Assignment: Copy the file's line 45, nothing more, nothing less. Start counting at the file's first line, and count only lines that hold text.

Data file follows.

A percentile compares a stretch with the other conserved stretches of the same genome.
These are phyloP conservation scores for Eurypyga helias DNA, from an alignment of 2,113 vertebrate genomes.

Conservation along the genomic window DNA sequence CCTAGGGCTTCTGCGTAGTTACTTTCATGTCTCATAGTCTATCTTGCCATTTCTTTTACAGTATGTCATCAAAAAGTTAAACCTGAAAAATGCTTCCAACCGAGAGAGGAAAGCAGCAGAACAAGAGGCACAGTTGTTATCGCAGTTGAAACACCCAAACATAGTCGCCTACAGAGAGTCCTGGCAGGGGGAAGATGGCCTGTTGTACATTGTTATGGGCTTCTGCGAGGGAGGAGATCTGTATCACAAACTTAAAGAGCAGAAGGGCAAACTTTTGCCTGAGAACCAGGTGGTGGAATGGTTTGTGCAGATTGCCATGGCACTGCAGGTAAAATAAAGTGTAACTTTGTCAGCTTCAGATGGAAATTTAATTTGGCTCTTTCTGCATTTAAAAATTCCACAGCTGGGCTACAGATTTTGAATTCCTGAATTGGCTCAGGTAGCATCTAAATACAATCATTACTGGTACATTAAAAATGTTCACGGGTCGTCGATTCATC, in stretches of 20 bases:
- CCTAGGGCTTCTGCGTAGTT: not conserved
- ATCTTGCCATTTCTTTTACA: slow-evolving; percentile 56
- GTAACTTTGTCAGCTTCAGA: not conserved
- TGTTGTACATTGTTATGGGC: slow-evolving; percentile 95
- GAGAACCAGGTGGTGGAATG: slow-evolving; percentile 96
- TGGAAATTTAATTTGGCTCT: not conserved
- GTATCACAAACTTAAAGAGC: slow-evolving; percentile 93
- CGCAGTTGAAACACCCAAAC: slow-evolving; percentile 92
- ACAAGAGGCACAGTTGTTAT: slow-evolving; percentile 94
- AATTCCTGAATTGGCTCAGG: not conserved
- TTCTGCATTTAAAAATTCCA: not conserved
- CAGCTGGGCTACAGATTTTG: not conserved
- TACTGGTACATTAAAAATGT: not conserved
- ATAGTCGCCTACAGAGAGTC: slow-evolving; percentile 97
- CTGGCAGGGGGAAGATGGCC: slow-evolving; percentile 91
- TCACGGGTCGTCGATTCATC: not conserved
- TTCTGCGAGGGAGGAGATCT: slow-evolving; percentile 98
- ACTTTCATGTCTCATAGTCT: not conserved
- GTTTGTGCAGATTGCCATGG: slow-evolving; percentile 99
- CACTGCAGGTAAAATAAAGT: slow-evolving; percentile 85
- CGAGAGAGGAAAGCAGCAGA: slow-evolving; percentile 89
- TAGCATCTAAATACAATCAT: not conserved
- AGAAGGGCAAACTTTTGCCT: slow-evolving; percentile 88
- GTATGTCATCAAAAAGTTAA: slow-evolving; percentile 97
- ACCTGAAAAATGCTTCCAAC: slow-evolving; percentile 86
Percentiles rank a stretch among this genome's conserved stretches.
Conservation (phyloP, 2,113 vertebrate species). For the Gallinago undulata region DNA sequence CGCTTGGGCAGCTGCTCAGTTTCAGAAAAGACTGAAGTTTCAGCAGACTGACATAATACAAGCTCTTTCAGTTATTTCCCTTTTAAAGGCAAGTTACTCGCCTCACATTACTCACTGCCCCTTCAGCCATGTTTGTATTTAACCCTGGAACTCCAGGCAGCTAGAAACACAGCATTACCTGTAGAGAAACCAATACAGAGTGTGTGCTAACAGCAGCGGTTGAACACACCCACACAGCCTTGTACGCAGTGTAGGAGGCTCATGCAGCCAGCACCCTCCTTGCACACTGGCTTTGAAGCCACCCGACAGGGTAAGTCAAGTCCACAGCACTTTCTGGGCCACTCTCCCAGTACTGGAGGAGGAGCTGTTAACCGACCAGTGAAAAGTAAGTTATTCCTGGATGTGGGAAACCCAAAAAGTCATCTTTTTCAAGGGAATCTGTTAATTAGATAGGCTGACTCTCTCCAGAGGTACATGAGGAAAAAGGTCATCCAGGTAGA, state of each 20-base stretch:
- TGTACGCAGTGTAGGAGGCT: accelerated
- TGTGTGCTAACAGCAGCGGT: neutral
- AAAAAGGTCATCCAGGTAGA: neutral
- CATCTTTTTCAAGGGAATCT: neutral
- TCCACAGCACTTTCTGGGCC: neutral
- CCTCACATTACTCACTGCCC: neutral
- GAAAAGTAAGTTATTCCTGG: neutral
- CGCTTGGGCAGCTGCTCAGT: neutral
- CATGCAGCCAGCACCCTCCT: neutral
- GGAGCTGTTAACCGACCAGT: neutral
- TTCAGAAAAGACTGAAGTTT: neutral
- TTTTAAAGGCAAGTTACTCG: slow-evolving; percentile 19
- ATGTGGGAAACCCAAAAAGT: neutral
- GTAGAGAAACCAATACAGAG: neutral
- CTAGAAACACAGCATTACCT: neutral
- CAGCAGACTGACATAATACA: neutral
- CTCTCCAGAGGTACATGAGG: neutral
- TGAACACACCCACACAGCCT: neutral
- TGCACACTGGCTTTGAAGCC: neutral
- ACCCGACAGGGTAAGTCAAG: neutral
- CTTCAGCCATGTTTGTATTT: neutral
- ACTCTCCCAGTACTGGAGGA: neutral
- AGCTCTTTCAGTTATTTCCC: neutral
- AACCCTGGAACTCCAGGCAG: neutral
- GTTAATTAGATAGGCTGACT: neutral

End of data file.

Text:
- CTAGAAACACAGCATTACCT: neutral